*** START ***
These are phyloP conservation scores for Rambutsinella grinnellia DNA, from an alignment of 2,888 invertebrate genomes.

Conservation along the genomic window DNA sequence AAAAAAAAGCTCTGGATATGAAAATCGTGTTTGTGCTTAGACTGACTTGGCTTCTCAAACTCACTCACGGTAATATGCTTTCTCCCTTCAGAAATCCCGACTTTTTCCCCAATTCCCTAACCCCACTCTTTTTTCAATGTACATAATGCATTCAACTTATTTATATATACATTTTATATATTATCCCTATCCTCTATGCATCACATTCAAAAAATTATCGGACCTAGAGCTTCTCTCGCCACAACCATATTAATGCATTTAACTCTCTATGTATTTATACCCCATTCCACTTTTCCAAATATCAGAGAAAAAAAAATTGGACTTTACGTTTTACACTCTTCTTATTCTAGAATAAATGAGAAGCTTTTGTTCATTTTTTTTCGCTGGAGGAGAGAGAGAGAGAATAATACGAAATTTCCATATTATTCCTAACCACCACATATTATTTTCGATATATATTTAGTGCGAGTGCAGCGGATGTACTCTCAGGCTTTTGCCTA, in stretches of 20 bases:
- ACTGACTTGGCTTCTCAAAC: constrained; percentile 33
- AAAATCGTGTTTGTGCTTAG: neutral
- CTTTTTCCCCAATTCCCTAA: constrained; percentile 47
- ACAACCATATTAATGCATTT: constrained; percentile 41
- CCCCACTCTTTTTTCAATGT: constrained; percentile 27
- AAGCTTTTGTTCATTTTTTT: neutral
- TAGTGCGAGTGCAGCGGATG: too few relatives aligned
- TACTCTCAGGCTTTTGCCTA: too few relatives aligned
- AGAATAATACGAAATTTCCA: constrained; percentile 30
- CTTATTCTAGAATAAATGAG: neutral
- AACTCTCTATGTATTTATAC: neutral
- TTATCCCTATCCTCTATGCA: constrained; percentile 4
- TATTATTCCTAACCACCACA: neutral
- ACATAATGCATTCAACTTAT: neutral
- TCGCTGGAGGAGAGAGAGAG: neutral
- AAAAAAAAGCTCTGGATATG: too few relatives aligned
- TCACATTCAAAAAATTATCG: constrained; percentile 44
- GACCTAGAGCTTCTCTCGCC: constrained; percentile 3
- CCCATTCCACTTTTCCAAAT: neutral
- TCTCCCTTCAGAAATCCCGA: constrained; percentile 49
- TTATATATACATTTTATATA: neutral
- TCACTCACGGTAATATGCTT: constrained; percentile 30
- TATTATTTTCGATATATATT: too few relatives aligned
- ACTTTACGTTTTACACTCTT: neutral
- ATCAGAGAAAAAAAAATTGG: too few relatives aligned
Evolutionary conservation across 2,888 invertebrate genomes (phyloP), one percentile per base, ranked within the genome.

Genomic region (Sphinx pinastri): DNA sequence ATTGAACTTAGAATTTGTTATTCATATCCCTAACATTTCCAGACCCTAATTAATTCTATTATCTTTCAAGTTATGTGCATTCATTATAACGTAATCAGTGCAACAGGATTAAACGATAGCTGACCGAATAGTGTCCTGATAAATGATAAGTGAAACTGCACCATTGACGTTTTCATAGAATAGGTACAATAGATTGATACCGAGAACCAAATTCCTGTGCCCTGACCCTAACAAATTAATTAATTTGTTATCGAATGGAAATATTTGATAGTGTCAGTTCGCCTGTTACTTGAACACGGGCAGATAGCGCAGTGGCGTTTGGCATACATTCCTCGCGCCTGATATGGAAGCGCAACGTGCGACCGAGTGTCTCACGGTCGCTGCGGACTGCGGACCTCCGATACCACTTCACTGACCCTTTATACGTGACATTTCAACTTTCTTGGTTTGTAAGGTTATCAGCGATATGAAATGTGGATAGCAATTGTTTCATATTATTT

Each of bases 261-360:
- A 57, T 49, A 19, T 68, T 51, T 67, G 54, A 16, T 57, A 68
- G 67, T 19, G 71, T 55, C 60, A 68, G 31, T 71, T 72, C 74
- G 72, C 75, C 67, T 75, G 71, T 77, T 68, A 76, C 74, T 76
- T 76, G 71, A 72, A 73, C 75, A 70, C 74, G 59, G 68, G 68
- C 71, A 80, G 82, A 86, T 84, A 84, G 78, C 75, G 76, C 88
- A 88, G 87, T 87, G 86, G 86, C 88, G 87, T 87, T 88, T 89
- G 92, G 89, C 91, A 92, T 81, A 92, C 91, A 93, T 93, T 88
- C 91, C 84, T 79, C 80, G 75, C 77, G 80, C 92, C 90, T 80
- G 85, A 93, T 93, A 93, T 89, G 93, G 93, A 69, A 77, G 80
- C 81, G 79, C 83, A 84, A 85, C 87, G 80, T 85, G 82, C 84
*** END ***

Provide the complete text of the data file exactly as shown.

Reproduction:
These are phyloP conservation scores for Rambutsinella grinnellia DNA, from an alignment of 2,888 invertebrate genomes.

Conservation along the genomic window DNA sequence AAAAAAAAGCTCTGGATATGAAAATCGTGTTTGTGCTTAGACTGACTTGGCTTCTCAAACTCACTCACGGTAATATGCTTTCTCCCTTCAGAAATCCCGACTTTTTCCCCAATTCCCTAACCCCACTCTTTTTTCAATGTACATAATGCATTCAACTTATTTATATATACATTTTATATATTATCCCTATCCTCTATGCATCACATTCAAAAAATTATCGGACCTAGAGCTTCTCTCGCCACAACCATATTAATGCATTTAACTCTCTATGTATTTATACCCCATTCCACTTTTCCAAATATCAGAGAAAAAAAAATTGGACTTTACGTTTTACACTCTTCTTATTCTAGAATAAATGAGAAGCTTTTGTTCATTTTTTTTCGCTGGAGGAGAGAGAGAGAGAATAATACGAAATTTCCATATTATTCCTAACCACCACATATTATTTTCGATATATATTTAGTGCGAGTGCAGCGGATGTACTCTCAGGCTTTTGCCTA, in stretches of 20 bases:
- ACTGACTTGGCTTCTCAAAC: constrained; percentile 33
- AAAATCGTGTTTGTGCTTAG: neutral
- CTTTTTCCCCAATTCCCTAA: constrained; percentile 47
- ACAACCATATTAATGCATTT: constrained; percentile 41
- CCCCACTCTTTTTTCAATGT: constrained; percentile 27
- AAGCTTTTGTTCATTTTTTT: neutral
- TAGTGCGAGTGCAGCGGATG: too few relatives aligned
- TACTCTCAGGCTTTTGCCTA: too few relatives aligned
- AGAATAATACGAAATTTCCA: constrained; percentile 30
- CTTATTCTAGAATAAATGAG: neutral
- AACTCTCTATGTATTTATAC: neutral
- TTATCCCTATCCTCTATGCA: constrained; percentile 4
- TATTATTCCTAACCACCACA: neutral
- ACATAATGCATTCAACTTAT: neutral
- TCGCTGGAGGAGAGAGAGAG: neutral
- AAAAAAAAGCTCTGGATATG: too few relatives aligned
- TCACATTCAAAAAATTATCG: constrained; percentile 44
- GACCTAGAGCTTCTCTCGCC: constrained; percentile 3
- CCCATTCCACTTTTCCAAAT: neutral
- TCTCCCTTCAGAAATCCCGA: constrained; percentile 49
- TTATATATACATTTTATATA: neutral
- TCACTCACGGTAATATGCTT: constrained; percentile 30
- TATTATTTTCGATATATATT: too few relatives aligned
- ACTTTACGTTTTACACTCTT: neutral
- ATCAGAGAAAAAAAAATTGG: too few relatives aligned
Evolutionary conservation across 2,888 invertebrate genomes (phyloP), one percentile per base, ranked within the genome.

Genomic region (Sphinx pinastri): DNA sequence ATTGAACTTAGAATTTGTTATTCATATCCCTAACATTTCCAGACCCTAATTAATTCTATTATCTTTCAAGTTATGTGCATTCATTATAACGTAATCAGTGCAACAGGATTAAACGATAGCTGACCGAATAGTGTCCTGATAAATGATAAGTGAAACTGCACCATTGACGTTTTCATAGAATAGGTACAATAGATTGATACCGAGAACCAAATTCCTGTGCCCTGACCCTAACAAATTAATTAATTTGTTATCGAATGGAAATATTTGATAGTGTCAGTTCGCCTGTTACTTGAACACGGGCAGATAGCGCAGTGGCGTTTGGCATACATTCCTCGCGCCTGATATGGAAGCGCAACGTGCGACCGAGTGTCTCACGGTCGCTGCGGACTGCGGACCTCCGATACCACTTCACTGACCCTTTATACGTGACATTTCAACTTTCTTGGTTTGTAAGGTTATCAGCGATATGAAATGTGGATAGCAATTGTTTCATATTATTT

Each of bases 261-360:
- A 57, T 49, A 19, T 68, T 51, T 67, G 54, A 16, T 57, A 68
- G 67, T 19, G 71, T 55, C 60, A 68, G 31, T 71, T 72, C 74
- G 72, C 75, C 67, T 75, G 71, T 77, T 68, A 76, C 74, T 76
- T 76, G 71, A 72, A 73, C 75, A 70, C 74, G 59, G 68, G 68
- C 71, A 80, G 82, A 86, T 84, A 84, G 78, C 75, G 76, C 88
- A 88, G 87, T 87, G 86, G 86, C 88, G 87, T 87, T 88, T 89
- G 92, G 89, C 91, A 92, T 81, A 92, C 91, A 93, T 93, T 88
- C 91, C 84, T 79, C 80, G 75, C 77, G 80, C 92, C 90, T 80
- G 85, A 93, T 93, A 93, T 89, G 93, G 93, A 69, A 77, G 80
- C 81, G 79, C 83, A 84, A 85, C 87, G 80, T 85, G 82, C 84